Sprint's Solo LTE Plan Ignores Clearwire Assets
Shares of Sprint Nextel and Clearwire plummeted on Friday after Sprint laid out plans to build its own LTE network, leaving the ailing Clearwire alone to fund and build LTE itself.
At an event in New York, Sprint said it was building an LTE (Long-Term Evolution) high-speed mobile data network that would launch commercially in the middle of next year and reach about 250 million U.S. residents by early 2014. The LTE service would use the flexible network that Sprint plans to build with Ericsson under its Network Vision initiative. Sprint has said the initiative will cost US$4 billion to $5 billion and it will have to raise additional funds at some point.
But the plan had no place for Clearwire, which currently provides the 4G service for Sprint subscribers over its WiMax network. Sprint bypassed Clearwire even though it owns a majority of the company, which was formed as a joint venture in 2008.
Clearwire's stock (Nasdaq: CLWR) plunged $0.66, or 32 percent, to hit $1.39 by the end of the day Friday. Sprint (NYSE: S) didn't fare much better, losing $0.60, or nearly 20 percent, hitting $2.41.
Clearwire sells WiMax under its own brand and through cable operators, but Sprint is by far its biggest customer and also provides the 3G service that is critical for all users of the WiMax network to enjoy broad national coverage. Sprint said Friday that it will keep to a wholesale deal the companies reached earlier this year, under which Sprint will pay Clearwire $1 billion through the end of 2012 for access to WiMax. The company will also keep selling WiMax devices through next year and support them even longer. But Sprint made no further commitments to Clearwire.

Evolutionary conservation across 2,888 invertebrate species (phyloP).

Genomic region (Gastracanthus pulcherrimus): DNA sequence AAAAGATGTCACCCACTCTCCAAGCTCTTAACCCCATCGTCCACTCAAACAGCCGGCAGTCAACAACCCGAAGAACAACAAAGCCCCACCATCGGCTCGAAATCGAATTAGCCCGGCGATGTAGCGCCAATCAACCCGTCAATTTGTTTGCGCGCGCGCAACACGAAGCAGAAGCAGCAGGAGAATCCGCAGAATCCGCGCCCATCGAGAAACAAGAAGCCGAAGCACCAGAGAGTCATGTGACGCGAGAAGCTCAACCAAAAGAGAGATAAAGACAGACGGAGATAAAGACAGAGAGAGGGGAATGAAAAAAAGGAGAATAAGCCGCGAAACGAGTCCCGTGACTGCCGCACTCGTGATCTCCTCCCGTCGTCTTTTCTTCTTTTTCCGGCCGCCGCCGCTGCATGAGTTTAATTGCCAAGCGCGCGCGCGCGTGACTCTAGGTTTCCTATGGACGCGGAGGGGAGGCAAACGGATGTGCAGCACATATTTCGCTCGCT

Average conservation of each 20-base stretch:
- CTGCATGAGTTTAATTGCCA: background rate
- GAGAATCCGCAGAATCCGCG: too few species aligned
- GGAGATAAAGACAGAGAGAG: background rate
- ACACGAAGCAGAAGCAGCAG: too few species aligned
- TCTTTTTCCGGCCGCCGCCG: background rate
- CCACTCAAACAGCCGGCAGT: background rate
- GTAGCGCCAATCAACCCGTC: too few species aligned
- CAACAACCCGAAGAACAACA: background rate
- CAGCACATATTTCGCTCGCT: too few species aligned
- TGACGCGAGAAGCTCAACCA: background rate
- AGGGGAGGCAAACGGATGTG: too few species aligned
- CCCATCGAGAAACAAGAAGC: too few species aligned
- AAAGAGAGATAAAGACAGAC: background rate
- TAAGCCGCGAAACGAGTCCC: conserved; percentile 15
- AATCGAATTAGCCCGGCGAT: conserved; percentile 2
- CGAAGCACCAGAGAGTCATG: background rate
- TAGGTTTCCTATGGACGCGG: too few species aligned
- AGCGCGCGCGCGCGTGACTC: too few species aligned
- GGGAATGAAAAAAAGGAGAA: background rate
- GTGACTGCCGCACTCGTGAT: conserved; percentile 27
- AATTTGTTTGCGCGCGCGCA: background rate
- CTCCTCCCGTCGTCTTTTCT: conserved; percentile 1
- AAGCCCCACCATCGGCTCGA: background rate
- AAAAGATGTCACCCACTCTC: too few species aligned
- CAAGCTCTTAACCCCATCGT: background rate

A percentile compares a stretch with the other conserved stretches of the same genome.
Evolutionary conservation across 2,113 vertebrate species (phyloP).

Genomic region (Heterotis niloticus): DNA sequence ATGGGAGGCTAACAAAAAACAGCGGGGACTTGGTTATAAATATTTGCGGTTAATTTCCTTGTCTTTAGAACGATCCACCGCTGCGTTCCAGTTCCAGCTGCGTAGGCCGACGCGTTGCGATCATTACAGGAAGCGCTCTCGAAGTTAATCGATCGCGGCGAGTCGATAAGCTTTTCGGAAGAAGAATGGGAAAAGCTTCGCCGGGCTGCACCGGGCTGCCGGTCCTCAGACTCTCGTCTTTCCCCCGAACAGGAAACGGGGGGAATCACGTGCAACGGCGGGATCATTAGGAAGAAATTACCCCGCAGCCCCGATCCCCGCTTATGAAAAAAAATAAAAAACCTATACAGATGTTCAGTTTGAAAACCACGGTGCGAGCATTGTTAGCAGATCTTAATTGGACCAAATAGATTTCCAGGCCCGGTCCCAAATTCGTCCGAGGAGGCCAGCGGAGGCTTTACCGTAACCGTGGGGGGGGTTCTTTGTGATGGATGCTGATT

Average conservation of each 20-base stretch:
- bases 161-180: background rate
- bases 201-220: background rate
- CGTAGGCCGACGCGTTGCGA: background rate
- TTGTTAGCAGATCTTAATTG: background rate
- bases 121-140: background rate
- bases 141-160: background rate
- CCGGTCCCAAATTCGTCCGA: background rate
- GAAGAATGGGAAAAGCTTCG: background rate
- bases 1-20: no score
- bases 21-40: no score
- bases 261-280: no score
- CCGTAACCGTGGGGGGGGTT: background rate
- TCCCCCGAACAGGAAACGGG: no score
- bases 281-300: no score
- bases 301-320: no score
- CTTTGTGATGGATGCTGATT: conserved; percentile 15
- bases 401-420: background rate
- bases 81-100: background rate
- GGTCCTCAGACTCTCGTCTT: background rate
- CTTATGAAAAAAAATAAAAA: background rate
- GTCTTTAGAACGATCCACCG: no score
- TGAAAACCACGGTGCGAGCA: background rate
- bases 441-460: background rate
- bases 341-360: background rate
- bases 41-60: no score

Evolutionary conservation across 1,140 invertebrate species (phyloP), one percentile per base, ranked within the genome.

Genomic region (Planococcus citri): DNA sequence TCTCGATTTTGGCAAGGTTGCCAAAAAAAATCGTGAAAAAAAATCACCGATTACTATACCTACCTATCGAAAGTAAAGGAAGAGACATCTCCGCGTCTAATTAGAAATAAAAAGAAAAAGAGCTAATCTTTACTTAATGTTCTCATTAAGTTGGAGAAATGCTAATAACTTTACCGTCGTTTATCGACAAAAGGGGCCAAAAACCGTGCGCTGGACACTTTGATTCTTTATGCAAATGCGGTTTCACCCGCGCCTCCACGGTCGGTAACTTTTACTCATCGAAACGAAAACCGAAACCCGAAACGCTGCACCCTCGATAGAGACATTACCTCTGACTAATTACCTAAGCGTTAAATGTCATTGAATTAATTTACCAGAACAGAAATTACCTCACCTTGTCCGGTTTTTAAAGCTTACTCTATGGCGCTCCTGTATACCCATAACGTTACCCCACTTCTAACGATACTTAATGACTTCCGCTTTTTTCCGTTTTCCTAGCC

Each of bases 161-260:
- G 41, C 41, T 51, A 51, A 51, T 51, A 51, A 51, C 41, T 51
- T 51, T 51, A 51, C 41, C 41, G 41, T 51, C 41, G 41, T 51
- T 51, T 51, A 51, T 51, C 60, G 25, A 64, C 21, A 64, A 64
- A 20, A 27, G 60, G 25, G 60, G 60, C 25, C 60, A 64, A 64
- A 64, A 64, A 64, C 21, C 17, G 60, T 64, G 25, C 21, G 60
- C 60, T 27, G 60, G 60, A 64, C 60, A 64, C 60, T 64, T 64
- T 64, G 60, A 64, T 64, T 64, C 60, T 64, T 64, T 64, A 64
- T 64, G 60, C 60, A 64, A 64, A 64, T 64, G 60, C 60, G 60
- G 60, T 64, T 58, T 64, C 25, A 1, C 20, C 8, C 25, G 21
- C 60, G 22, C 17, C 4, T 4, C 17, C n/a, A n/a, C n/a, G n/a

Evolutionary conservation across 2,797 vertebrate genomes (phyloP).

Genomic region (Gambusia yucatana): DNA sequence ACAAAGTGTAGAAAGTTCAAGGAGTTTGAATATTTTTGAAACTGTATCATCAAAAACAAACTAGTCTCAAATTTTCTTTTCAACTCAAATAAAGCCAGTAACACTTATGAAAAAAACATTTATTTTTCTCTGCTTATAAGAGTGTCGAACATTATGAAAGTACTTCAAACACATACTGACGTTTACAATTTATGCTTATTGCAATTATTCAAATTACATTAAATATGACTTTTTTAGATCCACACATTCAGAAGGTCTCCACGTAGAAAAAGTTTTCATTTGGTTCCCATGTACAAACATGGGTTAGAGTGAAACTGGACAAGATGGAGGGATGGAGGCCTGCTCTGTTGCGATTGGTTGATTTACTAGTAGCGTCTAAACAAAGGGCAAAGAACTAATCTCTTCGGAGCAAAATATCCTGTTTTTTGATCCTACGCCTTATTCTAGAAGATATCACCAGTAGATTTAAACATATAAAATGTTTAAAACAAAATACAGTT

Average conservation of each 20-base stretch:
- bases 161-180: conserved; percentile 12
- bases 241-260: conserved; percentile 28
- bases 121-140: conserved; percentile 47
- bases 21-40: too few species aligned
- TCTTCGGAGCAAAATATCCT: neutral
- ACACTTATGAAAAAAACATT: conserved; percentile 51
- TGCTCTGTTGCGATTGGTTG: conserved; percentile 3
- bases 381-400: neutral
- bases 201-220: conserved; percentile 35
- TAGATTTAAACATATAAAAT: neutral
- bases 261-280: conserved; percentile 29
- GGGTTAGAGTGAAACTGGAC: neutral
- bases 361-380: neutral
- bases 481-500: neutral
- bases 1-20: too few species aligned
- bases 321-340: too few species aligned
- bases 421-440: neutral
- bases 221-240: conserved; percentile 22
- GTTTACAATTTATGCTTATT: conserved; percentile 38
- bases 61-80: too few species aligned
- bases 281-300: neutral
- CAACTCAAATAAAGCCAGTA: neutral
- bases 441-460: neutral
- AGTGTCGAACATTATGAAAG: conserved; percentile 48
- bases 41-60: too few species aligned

Without Sprint, Clearwire could be in a precarious position, said analyst Monica Paolini of Senza Fili Consulting. When Clearwire announced its own LTE plans earlier this year, the company said it would need to raise $600 million to build the LTE network alongside its WiMax system.
"Clearwire can't go and market LTE without having a cell network or a strong partner," Paolini said. Analysts at the New York event challenged Sprint over the possibility of a Clearwire bankruptcy, to which CEO Dan Hesse said no wireless bankruptcy has ever left paying customers without service.
Clearwire defended its own prospects.
"Sprint remains dependent on Clearwire for 4G and nothing about today's announcement changes that," Clearwire said in a statement Friday. "Even with their re-allocation of existing spectrum, it's obvious that their spectrum resources are insufficient to meet the long-term demands of mobile data, but this is not unique to Sprint. Data capacity will clearly stress the capabilities of the low-capacity 4G deployments of other carriers due to their spectrum constraints."
For Sprint's part, the Network Vision project is impressive technologically, but it will cost far more than adding LTE to Clearwire's network and expanding its reach, Paolini said. "It doesn't make sense to have two networks," she said.
More notable yet is the fact that Clearwire has a huge amount of radio spectrum, exceeding 100MHz in most cities, yet Sprint plans to deploy LTE using the frequencies it already uses for its 3G and 2G networks. The Network Vision technology is designed for doing this gradually through software changes.
If the 3G network isn't being used to capacity now, Sprint may be able to move LTE into that band without affecting the experience of 3G customers, Paolini said. "They might have some more room to do this," she said. But it could leave Sprint with less spectrum than other major carriers have for LTE, she added. Sprint said it could gain access to some more spectrum through LightSquared, the hybrid satellite-LTE carrier that plans to run its service on Network Vision. LightSquared has yet to gain FCC approval to operate.
It's nothing new for the two companies to be out of sync. Before reaching the wholesale deal announced in April, they negotiated for months over how Sprint should compensate Clearwire for its subscribers' use of the WiMax network. And before the joint venture was even formed between Sprint and the original Clearwire, a fixed wireless broadband provider, they reached one tentative deal in 2007 that fell apart within months.
"The underlying motives are just as confused as ever," Paolini said.
One possibility is that Sprint is letting Clearwire's situation grow even more dire so it can buy out the rest of the venture at a favorable price, she said. If that is its plan, the fallout from Friday's announcement may represent progress.